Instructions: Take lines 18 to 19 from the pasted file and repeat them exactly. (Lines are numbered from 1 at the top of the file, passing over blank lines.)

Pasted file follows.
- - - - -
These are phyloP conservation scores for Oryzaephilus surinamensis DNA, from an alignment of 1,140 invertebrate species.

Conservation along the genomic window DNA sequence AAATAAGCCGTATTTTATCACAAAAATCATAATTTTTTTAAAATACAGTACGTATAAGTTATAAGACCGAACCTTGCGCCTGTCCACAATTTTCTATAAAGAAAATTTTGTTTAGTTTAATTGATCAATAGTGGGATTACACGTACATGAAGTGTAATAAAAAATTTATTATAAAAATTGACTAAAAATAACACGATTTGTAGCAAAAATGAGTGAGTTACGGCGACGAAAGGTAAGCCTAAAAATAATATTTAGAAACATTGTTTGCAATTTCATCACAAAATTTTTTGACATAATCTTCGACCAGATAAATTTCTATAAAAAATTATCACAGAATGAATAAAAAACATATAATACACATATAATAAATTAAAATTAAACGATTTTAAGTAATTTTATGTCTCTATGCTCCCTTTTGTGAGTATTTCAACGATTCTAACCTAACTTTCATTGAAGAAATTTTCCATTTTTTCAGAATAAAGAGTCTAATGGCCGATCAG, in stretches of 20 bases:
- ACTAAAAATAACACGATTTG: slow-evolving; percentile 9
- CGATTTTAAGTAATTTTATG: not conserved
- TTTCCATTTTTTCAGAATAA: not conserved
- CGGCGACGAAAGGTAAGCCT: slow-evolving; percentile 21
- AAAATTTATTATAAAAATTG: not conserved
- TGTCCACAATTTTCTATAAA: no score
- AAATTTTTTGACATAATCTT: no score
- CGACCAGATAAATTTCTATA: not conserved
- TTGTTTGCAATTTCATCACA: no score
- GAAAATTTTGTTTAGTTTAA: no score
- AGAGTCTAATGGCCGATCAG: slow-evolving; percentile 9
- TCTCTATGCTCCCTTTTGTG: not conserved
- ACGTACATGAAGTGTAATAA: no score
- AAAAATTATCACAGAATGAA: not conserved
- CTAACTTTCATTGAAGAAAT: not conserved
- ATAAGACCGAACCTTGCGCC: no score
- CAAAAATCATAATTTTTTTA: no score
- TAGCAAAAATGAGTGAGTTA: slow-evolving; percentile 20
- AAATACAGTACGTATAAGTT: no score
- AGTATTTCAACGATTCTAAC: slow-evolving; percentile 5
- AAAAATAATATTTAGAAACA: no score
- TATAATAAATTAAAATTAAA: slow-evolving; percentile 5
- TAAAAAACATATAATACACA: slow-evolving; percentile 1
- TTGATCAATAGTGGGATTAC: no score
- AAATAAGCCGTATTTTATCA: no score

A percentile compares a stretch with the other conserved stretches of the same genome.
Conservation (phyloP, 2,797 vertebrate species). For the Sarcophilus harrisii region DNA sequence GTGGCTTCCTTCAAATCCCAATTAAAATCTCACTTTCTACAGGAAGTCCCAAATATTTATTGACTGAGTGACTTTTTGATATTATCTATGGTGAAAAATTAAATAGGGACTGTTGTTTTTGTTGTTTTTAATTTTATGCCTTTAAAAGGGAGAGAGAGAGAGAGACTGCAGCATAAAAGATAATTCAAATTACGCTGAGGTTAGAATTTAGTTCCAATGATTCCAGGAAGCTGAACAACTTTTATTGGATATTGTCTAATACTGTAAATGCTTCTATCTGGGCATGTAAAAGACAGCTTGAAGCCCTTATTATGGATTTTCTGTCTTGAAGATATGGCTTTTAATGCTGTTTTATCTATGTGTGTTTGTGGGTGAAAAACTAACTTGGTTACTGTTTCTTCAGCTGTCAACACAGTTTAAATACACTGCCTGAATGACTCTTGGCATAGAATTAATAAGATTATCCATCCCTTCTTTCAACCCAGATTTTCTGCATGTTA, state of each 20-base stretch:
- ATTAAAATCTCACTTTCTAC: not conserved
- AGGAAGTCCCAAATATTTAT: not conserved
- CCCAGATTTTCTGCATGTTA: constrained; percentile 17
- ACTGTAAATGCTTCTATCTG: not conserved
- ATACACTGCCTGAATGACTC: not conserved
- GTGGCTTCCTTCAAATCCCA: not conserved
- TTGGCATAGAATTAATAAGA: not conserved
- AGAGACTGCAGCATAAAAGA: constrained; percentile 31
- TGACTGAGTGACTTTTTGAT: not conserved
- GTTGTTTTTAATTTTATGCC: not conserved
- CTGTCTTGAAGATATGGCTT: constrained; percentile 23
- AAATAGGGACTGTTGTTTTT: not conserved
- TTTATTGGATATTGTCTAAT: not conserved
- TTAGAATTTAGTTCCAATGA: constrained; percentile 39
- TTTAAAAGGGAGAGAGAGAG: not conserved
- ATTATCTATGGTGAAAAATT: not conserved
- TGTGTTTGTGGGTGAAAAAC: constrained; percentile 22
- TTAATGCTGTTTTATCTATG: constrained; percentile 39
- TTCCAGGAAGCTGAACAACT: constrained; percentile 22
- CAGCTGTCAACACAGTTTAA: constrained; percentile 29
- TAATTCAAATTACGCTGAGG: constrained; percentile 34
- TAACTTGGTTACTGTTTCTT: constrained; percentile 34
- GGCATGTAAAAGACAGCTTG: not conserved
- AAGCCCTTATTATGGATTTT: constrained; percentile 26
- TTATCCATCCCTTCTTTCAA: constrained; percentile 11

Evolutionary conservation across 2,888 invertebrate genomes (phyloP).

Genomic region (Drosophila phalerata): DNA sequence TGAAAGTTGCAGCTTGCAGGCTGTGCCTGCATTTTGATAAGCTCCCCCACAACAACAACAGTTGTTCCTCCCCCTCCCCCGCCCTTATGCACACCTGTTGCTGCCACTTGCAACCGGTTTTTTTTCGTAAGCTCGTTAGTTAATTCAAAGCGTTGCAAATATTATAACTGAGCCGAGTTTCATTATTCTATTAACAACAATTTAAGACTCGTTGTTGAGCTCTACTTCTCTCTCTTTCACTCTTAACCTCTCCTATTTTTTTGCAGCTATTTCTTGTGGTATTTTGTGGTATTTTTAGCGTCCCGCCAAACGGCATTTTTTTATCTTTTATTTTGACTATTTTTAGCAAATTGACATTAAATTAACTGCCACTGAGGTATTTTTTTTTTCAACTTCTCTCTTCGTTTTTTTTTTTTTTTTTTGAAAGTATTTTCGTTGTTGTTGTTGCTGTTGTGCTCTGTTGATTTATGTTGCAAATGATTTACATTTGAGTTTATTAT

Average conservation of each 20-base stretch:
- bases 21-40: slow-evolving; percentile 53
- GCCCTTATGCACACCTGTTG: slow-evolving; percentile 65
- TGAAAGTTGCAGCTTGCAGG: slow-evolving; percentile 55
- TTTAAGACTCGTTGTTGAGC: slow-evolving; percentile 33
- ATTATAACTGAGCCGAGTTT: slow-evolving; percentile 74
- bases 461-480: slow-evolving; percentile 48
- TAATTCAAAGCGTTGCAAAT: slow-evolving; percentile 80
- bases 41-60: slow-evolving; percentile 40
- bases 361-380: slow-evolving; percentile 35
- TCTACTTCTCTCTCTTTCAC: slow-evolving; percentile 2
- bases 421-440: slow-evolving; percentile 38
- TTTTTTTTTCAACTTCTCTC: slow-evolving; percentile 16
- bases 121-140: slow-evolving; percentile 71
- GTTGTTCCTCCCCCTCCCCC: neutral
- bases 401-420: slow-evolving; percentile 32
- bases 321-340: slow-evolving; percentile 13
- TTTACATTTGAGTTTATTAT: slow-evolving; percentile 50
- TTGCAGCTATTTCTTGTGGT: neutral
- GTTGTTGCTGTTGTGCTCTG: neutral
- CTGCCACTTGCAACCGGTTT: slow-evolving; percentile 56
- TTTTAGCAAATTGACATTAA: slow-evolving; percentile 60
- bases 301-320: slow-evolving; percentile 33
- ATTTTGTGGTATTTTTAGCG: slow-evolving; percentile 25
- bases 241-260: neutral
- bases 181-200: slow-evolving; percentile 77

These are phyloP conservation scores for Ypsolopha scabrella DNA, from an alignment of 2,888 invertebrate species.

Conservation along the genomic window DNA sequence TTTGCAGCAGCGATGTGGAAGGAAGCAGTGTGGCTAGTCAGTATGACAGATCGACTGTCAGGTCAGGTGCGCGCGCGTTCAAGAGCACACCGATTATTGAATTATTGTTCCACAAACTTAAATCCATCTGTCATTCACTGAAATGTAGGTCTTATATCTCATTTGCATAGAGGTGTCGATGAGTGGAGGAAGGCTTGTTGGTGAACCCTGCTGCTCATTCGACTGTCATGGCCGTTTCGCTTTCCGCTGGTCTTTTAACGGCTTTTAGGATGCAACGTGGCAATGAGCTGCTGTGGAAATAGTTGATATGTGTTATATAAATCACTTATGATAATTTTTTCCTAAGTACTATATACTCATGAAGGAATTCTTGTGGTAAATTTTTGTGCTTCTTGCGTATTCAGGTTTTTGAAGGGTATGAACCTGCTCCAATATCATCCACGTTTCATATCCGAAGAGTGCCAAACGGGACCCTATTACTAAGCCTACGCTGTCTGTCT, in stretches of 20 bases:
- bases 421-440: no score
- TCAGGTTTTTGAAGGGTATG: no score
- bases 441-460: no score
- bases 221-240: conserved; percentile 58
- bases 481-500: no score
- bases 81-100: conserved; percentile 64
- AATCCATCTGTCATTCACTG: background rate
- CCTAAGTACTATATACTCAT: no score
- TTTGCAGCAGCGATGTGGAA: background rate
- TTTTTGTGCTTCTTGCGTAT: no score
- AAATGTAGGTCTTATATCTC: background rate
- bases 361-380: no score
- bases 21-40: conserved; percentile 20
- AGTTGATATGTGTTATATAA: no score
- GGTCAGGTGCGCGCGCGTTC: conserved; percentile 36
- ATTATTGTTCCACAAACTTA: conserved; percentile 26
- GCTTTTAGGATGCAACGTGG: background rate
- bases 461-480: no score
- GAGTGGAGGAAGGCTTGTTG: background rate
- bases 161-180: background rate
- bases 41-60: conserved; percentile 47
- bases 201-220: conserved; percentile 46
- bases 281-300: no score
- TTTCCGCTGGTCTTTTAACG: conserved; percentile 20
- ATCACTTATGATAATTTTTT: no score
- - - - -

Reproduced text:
- ATAAGACCGAACCTTGCGCC: no score
- CAAAAATCATAATTTTTTTA: no score